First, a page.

This year marks the fourth edition of Freeing the Grid, an annual report on state net-metering and interconnection practices. Together these two policies – one that lets electric meters spin backwards and one that allows customers to “plug” into the electricity grid – help consumers meet their own electricity needs through distributed renewable energy such as solar PV. Since the first report was issued, just four short years ago, both the report itself and the programs it examines have evolved to become real contributors to our nation’s renewable market.
In 2006, net metering and interconnection rules demonstrated just how diverse America’s 50 different states can be. There was a patchwork of well-intended renewable policy concepts making their way through about a dozen state legislatures. There was little in common from one state to the next and it was very hard to tell which states were doing what and even harder to tell what was working and what was not.
We envisioned creating a singular document that defined best practices and compared and contrasted programs in different states. We imagined that Freeing the Grid would be a comprehensive guide that the states could follow to avoid pitfalls on the path to effective program design.
The timing couldn’t have been better as the Federal Energy Policy Act of 2005 required the states to assess their net-metering and interconnection programs and create or revise statewide policy to address any shortcomings. With utility commissions from coast to coast opening dockets, conducting workshops and otherwise taking public comments, there was a clear need for accessible and informative resources.
The Interstate Renewable Energy Council (IREC) put its policy insight to work defining best practices in its 2007 release of Model Rules for Net Metering and Interconnection and the Connecting to the Grid guide – two additional resources that continue to provide invaluable guidance to policymakers to this day. Freeing the Grid looks at existing programs through the lens of those IREC best practices and grades each state on their practices.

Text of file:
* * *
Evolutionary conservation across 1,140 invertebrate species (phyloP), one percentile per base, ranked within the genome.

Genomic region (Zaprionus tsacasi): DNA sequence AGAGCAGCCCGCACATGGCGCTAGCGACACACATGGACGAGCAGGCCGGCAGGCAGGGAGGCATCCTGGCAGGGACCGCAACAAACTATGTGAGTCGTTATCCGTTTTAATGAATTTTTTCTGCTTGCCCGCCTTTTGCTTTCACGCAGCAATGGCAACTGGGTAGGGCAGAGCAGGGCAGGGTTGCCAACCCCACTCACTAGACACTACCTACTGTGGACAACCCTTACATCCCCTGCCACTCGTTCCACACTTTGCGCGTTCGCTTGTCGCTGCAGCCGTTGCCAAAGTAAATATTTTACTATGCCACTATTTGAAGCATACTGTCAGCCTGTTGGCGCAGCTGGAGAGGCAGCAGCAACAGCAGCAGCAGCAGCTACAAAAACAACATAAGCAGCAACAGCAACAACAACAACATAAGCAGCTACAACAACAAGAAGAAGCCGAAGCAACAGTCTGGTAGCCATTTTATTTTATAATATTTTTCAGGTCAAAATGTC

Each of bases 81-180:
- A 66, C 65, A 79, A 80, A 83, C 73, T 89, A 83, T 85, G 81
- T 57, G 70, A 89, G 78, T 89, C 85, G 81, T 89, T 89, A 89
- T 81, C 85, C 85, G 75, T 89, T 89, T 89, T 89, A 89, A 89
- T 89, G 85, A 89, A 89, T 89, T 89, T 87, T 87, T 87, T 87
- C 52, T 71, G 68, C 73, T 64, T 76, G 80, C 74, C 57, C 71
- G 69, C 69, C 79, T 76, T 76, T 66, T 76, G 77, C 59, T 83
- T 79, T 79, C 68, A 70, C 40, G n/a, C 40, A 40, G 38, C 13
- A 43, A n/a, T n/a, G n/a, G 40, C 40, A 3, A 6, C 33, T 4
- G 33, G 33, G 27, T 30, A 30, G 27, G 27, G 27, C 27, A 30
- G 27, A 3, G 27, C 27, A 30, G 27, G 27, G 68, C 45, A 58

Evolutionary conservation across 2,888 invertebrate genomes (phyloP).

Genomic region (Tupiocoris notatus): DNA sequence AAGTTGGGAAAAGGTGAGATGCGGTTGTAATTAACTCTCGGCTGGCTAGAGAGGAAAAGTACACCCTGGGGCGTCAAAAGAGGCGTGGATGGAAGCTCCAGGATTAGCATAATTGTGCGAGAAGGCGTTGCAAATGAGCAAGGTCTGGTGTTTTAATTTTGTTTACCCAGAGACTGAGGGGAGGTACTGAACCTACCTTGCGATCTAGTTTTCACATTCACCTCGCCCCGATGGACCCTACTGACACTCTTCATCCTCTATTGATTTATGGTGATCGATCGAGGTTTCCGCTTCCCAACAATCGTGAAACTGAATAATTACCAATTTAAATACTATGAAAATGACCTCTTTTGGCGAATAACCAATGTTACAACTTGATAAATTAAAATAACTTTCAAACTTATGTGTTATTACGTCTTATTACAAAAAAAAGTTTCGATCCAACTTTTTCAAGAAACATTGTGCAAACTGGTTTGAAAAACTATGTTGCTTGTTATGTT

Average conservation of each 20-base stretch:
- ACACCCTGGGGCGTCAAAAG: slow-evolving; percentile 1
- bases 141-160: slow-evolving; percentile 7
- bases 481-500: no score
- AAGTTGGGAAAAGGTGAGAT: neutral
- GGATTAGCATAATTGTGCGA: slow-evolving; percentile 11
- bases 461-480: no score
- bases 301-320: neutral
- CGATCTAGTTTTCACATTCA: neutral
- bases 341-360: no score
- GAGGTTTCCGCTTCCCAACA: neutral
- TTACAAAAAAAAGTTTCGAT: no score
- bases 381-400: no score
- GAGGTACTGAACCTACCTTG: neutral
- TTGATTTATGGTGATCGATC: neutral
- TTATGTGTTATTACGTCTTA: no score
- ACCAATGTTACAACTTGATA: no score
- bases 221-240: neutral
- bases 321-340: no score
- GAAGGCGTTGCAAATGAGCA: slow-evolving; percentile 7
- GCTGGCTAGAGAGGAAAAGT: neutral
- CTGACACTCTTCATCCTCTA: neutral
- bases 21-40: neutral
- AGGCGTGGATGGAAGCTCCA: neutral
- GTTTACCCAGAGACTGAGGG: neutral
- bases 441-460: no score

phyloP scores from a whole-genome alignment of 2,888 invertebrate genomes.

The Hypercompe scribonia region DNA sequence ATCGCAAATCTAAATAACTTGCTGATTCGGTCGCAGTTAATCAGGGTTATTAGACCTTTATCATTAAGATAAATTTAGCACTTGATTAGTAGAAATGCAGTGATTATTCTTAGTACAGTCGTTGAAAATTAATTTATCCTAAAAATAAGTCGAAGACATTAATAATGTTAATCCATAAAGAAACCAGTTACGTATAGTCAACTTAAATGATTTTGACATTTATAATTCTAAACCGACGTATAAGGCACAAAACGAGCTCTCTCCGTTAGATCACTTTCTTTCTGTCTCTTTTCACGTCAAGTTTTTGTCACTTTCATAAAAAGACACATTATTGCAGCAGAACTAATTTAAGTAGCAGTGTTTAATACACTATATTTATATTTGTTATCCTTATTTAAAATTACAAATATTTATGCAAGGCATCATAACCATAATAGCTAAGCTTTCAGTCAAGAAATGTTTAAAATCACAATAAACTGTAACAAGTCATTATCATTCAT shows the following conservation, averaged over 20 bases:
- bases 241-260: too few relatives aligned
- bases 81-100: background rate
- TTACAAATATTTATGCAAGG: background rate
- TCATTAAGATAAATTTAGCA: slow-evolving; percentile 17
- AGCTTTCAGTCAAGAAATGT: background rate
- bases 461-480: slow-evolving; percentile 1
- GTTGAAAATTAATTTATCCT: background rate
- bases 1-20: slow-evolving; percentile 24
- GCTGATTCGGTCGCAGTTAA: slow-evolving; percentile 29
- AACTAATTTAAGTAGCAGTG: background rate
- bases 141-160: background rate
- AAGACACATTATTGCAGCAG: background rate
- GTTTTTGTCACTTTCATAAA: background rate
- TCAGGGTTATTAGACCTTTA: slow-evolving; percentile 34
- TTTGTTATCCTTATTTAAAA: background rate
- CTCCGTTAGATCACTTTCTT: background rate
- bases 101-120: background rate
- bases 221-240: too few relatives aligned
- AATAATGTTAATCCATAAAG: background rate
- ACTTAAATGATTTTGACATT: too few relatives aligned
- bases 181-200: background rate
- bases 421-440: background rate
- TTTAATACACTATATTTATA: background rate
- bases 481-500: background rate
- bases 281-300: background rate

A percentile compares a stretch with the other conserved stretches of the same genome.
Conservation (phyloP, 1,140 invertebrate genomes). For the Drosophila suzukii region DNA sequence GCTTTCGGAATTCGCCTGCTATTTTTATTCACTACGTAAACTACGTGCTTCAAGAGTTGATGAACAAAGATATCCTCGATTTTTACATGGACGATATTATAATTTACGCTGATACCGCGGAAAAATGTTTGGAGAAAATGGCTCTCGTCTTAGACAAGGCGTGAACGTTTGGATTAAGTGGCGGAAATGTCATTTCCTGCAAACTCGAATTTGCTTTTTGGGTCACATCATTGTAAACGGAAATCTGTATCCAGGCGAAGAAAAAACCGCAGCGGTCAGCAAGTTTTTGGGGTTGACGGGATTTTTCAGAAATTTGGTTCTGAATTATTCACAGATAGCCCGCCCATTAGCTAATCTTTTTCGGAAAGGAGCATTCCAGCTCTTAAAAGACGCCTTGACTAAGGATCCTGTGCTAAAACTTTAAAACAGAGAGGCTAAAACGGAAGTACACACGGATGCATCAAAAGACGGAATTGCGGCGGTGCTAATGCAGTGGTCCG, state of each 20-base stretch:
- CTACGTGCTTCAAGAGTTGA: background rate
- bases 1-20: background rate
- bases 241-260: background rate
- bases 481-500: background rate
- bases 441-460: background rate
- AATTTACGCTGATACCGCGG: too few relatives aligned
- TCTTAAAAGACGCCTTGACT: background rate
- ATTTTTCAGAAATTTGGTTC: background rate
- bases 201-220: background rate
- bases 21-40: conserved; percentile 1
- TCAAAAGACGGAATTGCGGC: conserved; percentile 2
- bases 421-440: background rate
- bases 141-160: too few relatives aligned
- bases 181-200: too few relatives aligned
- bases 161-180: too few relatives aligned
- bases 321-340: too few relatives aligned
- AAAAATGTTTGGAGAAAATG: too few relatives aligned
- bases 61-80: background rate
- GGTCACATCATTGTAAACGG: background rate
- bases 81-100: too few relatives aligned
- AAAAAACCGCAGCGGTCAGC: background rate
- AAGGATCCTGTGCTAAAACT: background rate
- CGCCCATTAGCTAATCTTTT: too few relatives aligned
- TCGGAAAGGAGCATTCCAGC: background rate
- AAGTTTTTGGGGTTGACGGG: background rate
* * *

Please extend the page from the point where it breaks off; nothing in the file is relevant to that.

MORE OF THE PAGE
In the years since 2006, we’re proud to see Freeing the Grid continue to serve as a barometer of existing practices and a catalyst for additional improvement. The report card has armed local advocates with ammunition for change. And the policy guide has provided a roadmap to local policymakers navigating complex program structures.
And while international and federal leaders continue to wrestle over policy solutions, our report indicates just how much the U.S. states are doing to drive our nation’s renewable energy economy forward. In the 2010 report, 37 states received “A” or “B” grades for their net metering policies, up from just 13 states in 2007.
In addition, 20 states received “A” or “B” grades for good interconnection practices, a tremendous improvement over the solitary “B” grade awarded in 2007. In those few short years, there has also been increasing uniformity across state lines, particularly at the regional level, where states looks to their neighbors for the best practices.